JACKSONVILLE, Fla. – Duval County Public Schools has administratively reassigned Amy Donofrio, the Lee High School teacher who garnered attention this week after she refused to take down a “Black Lives Matter” flag that was hanging outside her classroom.
The district confirmed Donofrio was reassigned to paid, non-teaching duties Thursday. The district said it has also opened a human resources investigation to review “allegations of potential misconduct” under school board policy.
The allegations against Donofrio were not immediately clear.
“The presumption of innocence applies; however, Ms. Donofrio has been removed from school and classroom duties while the matter is reviewed,” DCPS told News4Jax in a statement.
Donofrio, who co-founded the EVAC Movement, said principal Timothy Feagins told her to take the flag down this week after an opponent of the potential name change at Lee High took to social media to call for its removal.
She said the school’s administrators told her that she had to take the banner down or the school custodians would do it. Donofrio told News4Jax she would not take down the sign, but according to her, the sign was taken down by administrators.
Donofrio said she was also approached in November about the sign, but said the issue was dropped after she claimed that the flag did not violate any school or district policy.
The removal of the flag caused students at the school to attempt a demonstration on Wednesday, but the protest was squashed by school administrators.
Duval County School Board policy states, “No employee shall use his/her position in any way to influence or attempt to influence students to support or oppose any candidate, party or issue. Such prohibition shall include, but not be limited to, any form of advocacy or opposition in a classroom or school setting or other school-related student-teacher relationship.”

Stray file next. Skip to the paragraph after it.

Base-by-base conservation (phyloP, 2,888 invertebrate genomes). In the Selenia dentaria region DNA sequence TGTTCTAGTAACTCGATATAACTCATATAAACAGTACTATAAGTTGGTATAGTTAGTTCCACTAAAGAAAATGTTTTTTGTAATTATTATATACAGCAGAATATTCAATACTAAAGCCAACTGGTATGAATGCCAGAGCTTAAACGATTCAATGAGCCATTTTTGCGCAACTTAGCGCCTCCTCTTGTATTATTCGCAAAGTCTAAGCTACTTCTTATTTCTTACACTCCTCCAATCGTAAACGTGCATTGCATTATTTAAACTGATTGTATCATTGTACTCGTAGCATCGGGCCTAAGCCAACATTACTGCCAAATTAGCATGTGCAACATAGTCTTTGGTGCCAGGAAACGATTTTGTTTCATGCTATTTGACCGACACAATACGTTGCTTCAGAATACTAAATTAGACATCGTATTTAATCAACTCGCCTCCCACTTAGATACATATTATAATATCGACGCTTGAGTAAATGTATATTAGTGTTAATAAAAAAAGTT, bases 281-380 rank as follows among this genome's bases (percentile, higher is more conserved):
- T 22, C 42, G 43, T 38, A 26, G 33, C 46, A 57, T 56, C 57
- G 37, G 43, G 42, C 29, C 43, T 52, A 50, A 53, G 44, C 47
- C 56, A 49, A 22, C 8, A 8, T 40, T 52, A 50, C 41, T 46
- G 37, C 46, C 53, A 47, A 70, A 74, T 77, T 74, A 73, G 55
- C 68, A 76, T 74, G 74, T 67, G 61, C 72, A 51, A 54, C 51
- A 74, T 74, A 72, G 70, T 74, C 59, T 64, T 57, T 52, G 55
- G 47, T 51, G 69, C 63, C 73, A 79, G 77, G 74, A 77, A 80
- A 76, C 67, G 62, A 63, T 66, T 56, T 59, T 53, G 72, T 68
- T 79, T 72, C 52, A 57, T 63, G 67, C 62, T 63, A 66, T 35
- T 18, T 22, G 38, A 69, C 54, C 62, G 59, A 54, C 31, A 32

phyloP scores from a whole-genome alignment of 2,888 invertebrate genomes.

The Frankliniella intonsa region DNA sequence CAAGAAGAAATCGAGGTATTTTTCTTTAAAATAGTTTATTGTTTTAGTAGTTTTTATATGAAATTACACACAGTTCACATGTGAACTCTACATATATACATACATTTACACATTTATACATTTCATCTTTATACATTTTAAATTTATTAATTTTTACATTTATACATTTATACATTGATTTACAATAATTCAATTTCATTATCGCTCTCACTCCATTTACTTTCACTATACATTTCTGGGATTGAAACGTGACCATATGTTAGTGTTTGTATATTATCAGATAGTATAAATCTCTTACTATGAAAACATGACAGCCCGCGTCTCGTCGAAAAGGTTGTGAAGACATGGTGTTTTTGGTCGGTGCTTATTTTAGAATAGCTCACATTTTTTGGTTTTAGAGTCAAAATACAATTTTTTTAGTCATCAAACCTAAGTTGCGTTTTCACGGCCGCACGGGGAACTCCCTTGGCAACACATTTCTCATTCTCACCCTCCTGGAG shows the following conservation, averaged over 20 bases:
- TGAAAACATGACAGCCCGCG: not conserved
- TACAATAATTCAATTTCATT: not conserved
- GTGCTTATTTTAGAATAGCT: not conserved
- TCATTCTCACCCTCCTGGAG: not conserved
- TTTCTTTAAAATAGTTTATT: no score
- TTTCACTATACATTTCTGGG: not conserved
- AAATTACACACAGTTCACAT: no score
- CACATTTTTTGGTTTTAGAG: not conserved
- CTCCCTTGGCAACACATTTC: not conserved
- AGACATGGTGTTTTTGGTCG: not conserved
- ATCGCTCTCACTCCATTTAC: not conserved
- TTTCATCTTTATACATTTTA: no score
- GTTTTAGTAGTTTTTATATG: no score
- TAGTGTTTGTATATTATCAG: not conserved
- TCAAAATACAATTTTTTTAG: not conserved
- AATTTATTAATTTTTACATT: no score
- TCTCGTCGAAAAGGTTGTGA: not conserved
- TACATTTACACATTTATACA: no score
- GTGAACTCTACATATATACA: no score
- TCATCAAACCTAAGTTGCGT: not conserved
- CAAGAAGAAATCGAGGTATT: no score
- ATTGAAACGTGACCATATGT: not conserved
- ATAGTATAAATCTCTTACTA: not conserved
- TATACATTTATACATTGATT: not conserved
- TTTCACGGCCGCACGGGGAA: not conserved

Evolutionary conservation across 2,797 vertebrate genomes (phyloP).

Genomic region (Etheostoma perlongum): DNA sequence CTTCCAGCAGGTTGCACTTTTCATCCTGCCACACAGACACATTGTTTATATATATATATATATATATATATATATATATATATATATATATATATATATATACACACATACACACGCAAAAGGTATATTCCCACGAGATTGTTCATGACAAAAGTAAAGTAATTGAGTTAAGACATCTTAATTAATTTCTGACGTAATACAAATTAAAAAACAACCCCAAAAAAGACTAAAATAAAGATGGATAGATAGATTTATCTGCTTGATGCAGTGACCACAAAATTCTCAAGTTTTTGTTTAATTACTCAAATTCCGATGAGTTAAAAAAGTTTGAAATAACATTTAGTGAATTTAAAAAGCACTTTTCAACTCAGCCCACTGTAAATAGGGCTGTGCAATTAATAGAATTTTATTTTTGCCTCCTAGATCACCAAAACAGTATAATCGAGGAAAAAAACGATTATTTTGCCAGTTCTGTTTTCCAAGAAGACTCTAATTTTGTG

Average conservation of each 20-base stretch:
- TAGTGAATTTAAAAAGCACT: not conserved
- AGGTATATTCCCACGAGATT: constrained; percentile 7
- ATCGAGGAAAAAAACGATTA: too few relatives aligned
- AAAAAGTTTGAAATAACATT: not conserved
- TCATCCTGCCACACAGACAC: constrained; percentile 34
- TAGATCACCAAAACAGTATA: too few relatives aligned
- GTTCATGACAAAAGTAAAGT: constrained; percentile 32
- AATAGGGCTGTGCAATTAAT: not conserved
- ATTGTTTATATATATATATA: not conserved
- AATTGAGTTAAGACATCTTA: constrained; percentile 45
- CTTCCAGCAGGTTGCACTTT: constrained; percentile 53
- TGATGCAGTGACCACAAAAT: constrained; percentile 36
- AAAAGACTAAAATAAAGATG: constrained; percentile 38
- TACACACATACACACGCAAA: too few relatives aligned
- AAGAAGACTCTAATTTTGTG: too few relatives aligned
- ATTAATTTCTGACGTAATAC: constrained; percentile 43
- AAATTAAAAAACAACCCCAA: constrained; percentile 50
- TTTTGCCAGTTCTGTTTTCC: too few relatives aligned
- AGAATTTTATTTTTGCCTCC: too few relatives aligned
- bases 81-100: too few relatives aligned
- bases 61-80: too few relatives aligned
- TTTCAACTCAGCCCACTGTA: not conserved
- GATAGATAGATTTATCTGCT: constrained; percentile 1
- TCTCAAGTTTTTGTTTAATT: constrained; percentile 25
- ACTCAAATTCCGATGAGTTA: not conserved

A memo from December 15 bans employees from backing social movements or causes including flags, banners or signage on district property.
After word of her removal from the classroom spread Wednesday night, current and former students took to social media to show support for Donofrio.
“I honestly have no words for that,” Lee High student and activist Mykyla Hooper wrote on Instagram. “Just know that won’t dim Mrs. Donofrio’s light. We love you Mrs. Donofrio.”
The controversy comes as DCPS holds the final meeting series of public meetings to discuss the potential renaming of nine schools. Six of the schools under consideration for renaming honor Confederate Civil War leaders and the other three schools are named after leaders who perpetrated violence against Native Americans.